by Lavelle Porter
Keeanga-Yamahtta Taylor on racism and privilege
For the past 50 years, Asian-Americans have been the so-called model minority — the minority group held up by politicians and the media to demonstrate the potential for success for people who aren’t white. It is no coincidence that this narrative arose alongside the black power movement in the 1960s. Asian-American success over time became a rhetorical bludgeon used to deny the real and ongoing effects of institutional racism and white supremacy on African-Americans. Ronald Reagan, for example, called Asian-Americans “exemplars of hope and inspiration” while denouncing black women on welfare. The existence of Asian-Americans was a way to deny the significance of whiteness and the hardship of exclusion from it.
I wanted to take moment to reply to Kevin Williamson's Case Against Reparations. I wanted to do that, primarily, because his piece covers many of the objections, but also because I've always been an admirer of Williamson's writing, if not his ideas. Among those ideas is a kind of historical creationism which holds that "race" is a fixed thing. The problems with this approach are many, and duly apparent from the outset.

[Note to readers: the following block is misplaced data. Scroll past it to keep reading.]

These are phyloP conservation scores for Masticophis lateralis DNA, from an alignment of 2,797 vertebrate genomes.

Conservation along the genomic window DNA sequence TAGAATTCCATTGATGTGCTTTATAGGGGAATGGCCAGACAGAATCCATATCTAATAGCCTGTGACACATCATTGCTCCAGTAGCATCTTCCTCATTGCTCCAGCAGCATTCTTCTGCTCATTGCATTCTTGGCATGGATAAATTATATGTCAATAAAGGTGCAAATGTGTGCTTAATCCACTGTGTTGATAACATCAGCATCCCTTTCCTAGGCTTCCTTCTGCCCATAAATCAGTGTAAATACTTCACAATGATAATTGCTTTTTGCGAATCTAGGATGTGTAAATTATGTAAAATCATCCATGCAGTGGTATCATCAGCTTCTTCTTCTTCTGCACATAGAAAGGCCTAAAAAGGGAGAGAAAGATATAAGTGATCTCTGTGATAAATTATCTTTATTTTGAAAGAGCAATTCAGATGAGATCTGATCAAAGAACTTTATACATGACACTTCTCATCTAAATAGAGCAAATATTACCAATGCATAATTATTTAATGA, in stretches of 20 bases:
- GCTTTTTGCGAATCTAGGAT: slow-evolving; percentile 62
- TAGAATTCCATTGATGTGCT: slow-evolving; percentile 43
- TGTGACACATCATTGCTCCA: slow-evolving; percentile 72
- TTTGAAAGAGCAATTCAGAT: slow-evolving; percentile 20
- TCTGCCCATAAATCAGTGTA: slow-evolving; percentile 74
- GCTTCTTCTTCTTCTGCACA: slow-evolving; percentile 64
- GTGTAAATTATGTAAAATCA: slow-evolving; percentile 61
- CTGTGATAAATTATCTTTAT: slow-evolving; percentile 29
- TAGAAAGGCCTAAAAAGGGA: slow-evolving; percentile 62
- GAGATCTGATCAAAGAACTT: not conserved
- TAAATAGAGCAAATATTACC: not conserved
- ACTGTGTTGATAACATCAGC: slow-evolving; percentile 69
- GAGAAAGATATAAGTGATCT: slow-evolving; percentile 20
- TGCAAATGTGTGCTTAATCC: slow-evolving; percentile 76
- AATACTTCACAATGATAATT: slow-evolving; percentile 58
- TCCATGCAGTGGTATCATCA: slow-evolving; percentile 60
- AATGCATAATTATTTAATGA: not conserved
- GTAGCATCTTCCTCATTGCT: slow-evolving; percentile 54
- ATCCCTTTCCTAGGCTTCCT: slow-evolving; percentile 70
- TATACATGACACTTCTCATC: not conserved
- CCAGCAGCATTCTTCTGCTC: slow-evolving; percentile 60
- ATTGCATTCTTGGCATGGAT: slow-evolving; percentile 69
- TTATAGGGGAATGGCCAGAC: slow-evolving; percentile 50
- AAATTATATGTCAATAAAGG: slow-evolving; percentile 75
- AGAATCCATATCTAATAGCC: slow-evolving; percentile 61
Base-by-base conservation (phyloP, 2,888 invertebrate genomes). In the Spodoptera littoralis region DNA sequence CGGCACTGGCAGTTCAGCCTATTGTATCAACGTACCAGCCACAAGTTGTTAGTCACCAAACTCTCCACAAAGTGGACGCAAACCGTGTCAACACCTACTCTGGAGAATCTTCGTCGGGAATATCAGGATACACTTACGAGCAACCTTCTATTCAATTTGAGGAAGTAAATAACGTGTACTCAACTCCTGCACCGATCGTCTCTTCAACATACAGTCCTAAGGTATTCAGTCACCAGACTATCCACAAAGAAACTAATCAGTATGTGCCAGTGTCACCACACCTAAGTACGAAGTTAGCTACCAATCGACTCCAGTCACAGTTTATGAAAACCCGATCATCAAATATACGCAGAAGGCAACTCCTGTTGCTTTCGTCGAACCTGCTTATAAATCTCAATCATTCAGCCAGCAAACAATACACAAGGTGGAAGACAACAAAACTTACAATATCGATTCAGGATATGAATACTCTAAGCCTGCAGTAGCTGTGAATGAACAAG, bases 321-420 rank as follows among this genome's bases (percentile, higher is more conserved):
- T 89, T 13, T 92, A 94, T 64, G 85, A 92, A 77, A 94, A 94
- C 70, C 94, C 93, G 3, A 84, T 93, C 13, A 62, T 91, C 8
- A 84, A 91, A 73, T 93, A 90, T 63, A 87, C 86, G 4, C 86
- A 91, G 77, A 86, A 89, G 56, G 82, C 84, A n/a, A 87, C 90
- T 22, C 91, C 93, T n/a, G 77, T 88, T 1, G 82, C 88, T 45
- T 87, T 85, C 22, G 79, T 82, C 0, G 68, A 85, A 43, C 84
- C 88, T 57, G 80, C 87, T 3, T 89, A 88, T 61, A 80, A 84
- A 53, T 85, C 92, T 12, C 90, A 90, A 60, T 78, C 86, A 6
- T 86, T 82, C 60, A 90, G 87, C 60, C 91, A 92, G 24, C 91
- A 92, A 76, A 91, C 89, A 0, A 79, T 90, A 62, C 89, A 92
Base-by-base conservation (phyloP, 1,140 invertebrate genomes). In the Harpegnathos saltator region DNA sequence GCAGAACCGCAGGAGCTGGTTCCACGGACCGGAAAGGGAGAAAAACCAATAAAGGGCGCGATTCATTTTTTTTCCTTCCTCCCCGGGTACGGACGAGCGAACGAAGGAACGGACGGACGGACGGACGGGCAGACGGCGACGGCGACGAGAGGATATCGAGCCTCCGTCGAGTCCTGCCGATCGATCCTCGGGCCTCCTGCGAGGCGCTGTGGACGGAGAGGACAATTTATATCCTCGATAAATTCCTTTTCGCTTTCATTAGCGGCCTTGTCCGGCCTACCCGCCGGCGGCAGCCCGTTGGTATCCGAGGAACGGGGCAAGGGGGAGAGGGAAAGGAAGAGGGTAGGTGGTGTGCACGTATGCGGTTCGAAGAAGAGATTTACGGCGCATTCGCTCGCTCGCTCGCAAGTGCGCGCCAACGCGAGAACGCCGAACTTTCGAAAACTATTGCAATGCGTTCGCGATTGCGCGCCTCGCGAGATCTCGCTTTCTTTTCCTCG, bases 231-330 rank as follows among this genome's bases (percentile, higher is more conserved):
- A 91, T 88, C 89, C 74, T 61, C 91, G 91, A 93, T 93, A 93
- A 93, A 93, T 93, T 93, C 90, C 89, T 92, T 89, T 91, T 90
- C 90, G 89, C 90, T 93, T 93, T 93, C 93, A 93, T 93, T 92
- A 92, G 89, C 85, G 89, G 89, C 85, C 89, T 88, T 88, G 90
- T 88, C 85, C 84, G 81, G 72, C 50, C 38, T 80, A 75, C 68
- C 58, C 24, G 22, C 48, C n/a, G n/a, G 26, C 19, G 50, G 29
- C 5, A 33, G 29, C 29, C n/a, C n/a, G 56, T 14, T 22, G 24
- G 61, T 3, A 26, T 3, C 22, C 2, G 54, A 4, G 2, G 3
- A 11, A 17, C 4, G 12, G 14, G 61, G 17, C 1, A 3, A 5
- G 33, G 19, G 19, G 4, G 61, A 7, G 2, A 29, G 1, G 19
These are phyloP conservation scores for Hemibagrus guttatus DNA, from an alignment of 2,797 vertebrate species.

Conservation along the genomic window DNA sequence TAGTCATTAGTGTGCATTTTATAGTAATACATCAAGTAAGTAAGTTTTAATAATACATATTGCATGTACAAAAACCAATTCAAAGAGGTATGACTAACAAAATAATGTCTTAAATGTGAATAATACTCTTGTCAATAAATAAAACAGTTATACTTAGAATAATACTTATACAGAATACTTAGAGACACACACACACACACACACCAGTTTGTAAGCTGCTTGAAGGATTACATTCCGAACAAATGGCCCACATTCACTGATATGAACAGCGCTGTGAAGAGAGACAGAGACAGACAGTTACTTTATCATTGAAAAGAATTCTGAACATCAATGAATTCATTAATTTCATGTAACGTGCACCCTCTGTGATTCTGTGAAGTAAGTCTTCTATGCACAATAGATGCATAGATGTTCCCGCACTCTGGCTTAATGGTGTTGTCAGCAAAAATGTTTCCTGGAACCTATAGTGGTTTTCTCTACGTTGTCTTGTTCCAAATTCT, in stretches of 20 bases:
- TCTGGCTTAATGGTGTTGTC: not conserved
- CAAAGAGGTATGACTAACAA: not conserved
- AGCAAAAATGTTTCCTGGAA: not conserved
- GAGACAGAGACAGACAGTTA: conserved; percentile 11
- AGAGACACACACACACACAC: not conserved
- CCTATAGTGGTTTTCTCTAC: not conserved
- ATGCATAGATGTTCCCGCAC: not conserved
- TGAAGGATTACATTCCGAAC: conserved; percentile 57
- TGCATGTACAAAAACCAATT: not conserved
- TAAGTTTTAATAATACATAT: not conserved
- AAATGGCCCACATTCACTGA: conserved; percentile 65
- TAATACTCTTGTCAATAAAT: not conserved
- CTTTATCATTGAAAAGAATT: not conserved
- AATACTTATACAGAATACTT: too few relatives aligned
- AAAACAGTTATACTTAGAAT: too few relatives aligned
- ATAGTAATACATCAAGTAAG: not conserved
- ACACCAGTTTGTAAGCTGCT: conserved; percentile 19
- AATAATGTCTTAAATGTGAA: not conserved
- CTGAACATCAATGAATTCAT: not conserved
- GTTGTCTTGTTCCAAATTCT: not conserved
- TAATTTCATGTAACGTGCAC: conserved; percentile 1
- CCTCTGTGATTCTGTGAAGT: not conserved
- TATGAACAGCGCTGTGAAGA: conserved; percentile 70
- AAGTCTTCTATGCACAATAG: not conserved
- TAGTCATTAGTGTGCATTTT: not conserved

The best thing about writing a blog is the presence of a live and dynamic journal of one's own thinking. Some portion of the reporter's notebook is out there for you to scrutinize and think about as the longer article develops. For me, this current article—an argument in support of reparations—began four years ago when I opposed reparations. A lot has happened since then. I've read a lot, talked to a lot of people, and spent a lot of time in Chicago where the history, somehow, feels especially present. I think I owe you a walk-through on how my thinking evolved.
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